However, the Democratic Party of Kurdistan did not manage to avoid a split. In 1975, a group headed by Jalal Talabani withdrew from the party, but, as a matter of fact, the split was not a result of ideological discrepancies. The problem was that the clans of Barzani and Talabani are the most influential among Iraqi Kurdistan. The split was the result of a rivalry between these two clans. Moreover, after Mustafa Barzani’s death, the Democratic Party of Kurdistan was led by his son Masud, who did not have as much authority as his father and could not prevent the split. However, both groups continued to enjoy the West’s support, and after the 1980 Iran-Iraq war started, Iran’s support as well. In reply, Saddam Husain organized cruel operations against the Iraqi Kurds. In 1986 and 1988, poison gas was used against the Kurds, to be more precise, sarin gas. However, Saddam did not manage to fully overpower the Kurds. In the 1980s, he even had to proclaim Kurdish autonomy, which, however, was a poor decoration. To coordinate anti-Kurd activities between the governors of the Turkish and Iraqi border provinces, in 1986, an agreement was concluded, according to which both states’ armies could invade into territories of each other if they were following Kurds’ groups. In 1988, the agreement was confirmed on the governmental level.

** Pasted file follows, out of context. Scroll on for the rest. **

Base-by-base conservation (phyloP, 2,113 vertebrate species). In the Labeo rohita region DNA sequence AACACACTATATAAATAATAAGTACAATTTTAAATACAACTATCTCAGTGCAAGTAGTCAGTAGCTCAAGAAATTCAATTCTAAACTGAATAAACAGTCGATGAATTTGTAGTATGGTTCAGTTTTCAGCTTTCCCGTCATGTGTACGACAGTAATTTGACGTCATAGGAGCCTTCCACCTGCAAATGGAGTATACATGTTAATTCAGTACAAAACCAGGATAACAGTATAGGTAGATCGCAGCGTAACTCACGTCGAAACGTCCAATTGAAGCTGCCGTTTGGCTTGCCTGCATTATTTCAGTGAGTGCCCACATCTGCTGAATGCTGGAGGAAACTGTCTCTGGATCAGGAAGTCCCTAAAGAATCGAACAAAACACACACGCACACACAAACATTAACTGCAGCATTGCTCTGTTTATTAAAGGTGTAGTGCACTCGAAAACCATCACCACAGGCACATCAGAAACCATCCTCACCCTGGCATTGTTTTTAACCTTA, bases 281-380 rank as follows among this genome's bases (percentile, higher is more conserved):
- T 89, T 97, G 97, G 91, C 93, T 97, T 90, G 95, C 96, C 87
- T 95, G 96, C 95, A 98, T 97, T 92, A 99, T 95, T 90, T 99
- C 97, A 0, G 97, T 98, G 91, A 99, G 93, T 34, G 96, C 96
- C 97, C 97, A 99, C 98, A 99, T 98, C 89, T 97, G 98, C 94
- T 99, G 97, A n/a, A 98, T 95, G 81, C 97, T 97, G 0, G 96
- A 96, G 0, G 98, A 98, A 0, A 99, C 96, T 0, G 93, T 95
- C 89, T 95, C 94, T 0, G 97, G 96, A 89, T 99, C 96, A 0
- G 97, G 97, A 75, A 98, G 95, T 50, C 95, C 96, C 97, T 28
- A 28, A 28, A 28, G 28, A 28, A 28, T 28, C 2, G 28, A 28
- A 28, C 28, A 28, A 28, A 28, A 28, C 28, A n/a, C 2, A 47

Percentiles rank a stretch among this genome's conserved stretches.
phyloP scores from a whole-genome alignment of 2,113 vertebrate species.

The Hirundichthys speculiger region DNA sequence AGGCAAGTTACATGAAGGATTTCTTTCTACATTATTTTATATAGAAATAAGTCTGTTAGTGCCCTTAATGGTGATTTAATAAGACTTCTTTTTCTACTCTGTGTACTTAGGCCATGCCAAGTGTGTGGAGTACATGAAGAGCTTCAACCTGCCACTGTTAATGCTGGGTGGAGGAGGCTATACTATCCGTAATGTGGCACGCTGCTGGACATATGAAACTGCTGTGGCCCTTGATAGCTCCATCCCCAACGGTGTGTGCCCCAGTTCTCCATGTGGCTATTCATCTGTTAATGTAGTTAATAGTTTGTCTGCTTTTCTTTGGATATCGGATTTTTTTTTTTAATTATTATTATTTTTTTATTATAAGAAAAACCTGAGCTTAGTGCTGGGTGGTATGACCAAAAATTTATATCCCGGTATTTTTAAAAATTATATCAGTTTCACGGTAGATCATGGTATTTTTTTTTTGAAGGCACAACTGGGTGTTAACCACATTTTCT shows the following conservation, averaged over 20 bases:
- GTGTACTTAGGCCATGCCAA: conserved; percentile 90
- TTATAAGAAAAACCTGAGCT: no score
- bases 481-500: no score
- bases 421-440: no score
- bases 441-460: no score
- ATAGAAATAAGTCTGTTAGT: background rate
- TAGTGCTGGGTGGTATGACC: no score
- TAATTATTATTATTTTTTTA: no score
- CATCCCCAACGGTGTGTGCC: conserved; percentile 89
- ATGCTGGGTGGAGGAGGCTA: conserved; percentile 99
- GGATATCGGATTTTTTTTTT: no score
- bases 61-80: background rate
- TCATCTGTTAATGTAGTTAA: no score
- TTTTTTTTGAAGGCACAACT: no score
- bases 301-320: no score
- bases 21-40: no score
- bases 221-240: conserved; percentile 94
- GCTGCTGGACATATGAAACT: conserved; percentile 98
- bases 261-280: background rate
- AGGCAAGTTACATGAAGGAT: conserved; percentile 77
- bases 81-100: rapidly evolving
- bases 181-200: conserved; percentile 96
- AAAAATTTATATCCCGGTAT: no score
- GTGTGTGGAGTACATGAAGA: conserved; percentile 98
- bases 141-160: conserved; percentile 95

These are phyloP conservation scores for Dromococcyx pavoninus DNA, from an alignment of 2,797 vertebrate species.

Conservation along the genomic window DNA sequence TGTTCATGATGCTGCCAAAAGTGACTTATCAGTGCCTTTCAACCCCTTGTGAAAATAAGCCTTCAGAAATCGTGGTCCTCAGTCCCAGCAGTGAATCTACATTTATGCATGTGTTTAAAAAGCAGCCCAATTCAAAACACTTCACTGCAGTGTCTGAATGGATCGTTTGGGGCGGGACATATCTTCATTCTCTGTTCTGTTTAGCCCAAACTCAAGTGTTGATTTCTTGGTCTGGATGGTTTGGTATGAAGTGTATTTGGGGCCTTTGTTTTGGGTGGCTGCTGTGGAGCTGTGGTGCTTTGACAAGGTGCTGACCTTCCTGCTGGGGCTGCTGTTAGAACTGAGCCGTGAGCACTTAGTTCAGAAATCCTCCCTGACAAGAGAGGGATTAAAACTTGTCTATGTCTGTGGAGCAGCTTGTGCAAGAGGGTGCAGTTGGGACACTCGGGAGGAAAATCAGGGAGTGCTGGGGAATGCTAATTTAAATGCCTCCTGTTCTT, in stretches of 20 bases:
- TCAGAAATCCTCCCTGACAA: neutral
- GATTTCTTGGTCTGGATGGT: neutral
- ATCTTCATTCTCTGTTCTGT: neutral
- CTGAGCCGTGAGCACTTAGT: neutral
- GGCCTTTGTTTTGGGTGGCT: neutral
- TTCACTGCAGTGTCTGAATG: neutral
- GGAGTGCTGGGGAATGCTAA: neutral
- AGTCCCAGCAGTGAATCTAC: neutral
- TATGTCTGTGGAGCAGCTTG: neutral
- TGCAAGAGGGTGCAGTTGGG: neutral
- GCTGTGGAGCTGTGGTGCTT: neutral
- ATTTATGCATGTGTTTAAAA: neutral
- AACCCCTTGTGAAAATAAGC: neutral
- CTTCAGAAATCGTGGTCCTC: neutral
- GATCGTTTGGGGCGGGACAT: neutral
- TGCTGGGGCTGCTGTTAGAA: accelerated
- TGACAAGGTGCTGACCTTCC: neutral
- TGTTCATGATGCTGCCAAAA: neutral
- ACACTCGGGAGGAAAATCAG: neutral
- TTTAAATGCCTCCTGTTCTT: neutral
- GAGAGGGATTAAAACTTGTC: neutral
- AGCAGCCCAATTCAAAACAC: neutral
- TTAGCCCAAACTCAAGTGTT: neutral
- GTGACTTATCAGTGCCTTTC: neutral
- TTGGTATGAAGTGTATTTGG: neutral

In reply, the Democratic Party of Kurdistan and Patriotic Union of Kurdistan tried to unit with Labor Party of Kurdistan, headed by the well-known Abdulla Odzhalan (who is now sentenced to death by a Turkish court). Though this cooperation did not last long. At that time, Odzhalan’s party was already included on the list of terrorist organizations, so Barzani and Talabani did not want to share his fate.